How Good is the Training? As a minimum requirement, the schools must be licensed in Arizona and employ instructors that are experienced and trained. We will talk more about the teachers in the following section. Also, the student to instructor proportion should not be greater than 4 to 1. If it’s any greater, then students will not be getting the personalized attention they will need. This is especially true regarding the one-on-one instruction for behind the wheel training. And be critical of any school that insists it can teach you to drive trucks in a relatively short period of time. Training to be an operator and to drive a tractor trailer professionally takes time. The majority of Cochise AZ schools offer training courses that range from 3 weeks to as long as 2 months, depending on the license class or type of vehicle.
How Good are the Trainers? As earlier mentioned, it’s essential that the instructors are qualified to teach driving methods and experienced as both instructors and drivers. Even though a number of states have minimum driving time requirements to be certified as an instructor, the more successful driving experience an instructor has the better. It’s also important that the instructors stay current with industry developments or any new laws or changes in regulations. Evaluating instructors might be a little more intuitive than other standards, and possibly the ideal method is to visit the Cochise AZ school and talk to the instructors in person. You can also speak with a few of the students completing the training and ask if they are happy with the level of instruction and the teacher’s qualification to train them.
Adequate Driving Time? Most importantly, a great truck driving school will provide sufficient driving time to its students. After all, isn’t that what it’s all about? Driving time is the actual time spent behind the wheel driving a truck. Even though the use of simulators and ride-a-longs with other students are important training methods, they are no alternative for real driving. The more instruction that a student gets behind the wheel, the better driver he or she will be. And even though driving time differs among schools, a reasonable standard is 32 hours at a minimum. If the school is PTDI certified, it will furnish no less than 44 hours of driving time. Get in touch with the Cochise AZ schools you are researching and find out how much driving time they furnish.
Are they Independent or Captive ? It’s possible to receive free or discounted training from certain Cochise AZ truck driving schools if you make a commitment to be a driver for a specified carrier for a defined period of time. This is called contract training, and the schools that provide it are called captives. So instead of having relationships with many different trucking lines that they can refer their students to, captives only work with one company. The benefit is receiving free or less expensive training by giving up the flexibility to initially be a driver wherever you have an opportunity. Clearly contract training has the potential to restrict your income prospects when beginning your new career. But for some it may be the only way to obtain affordable training. Just be sure to ask if the schools you are considering are captive or independent so that you can make an informed decision.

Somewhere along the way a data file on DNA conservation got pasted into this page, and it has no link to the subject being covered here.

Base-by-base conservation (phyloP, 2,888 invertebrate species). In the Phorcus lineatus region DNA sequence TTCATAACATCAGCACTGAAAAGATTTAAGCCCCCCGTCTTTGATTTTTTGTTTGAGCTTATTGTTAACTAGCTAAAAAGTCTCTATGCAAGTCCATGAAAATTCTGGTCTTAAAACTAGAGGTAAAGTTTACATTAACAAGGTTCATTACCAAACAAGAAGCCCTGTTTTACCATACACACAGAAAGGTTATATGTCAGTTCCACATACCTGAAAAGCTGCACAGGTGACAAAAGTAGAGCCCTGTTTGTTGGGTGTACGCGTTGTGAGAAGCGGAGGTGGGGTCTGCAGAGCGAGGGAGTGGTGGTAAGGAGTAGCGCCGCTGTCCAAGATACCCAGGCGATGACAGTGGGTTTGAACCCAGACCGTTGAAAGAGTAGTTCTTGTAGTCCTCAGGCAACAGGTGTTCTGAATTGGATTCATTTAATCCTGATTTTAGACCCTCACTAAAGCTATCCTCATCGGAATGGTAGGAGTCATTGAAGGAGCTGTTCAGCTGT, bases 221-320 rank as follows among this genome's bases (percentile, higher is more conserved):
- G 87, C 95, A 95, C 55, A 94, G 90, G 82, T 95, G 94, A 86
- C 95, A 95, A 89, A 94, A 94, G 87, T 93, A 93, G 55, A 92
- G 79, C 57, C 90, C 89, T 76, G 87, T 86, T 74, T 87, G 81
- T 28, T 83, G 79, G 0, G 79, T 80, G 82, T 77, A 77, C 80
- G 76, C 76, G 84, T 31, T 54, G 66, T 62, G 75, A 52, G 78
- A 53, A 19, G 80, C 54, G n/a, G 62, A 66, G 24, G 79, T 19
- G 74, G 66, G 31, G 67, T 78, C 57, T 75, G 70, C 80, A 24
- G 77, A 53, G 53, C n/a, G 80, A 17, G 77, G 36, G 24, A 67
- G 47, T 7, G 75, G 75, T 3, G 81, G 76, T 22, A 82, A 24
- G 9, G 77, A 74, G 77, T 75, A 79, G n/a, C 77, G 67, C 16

Provide Onsite CDL Testing? There are a number of states that will allow 3rd party CDL testing onsite of truck driver schools for its grads. If onsite testing is permitted in Arizona, ask if the Cochise AZ schools you are looking at are DMV certified to provide it. One benefit is that it is more accommodating than contending with graduates from other schools for test times at Arizona testing centers. It is also an indication that the DMV views the approved schools to be of a higher quality.
Are the Classes Flexible? As formerly mentioned, truck driving training is just 1 to 2 months long. With such a short term, it’s important that the Cochise AZ school you enroll in offers flexibility for both the curriculum and the scheduling of classes. As an example, if you’re having difficulty learning a particular driving maneuver, then the instructor should be willing to dedicate more time with you until you have it mastered. And if you’re still holding a job while going to training, then the class scheduling must be flexible enough to accommodate working hours or other obligations.
Is Job Assistance Offered? Once you have obtained your CDL license after graduating from truck driving school, you will be keen to start your new career in Cochise AZ. Verify that the schools you are reviewing have job placement programs. Ask what their job placement percentage is and what average salary their grads start at. Also, ask which national and local trucking companies their graduates are referred to for hiring. If a school has a lower job placement rate or not many employers hiring their graduates, it may be a sign to look elsewhere.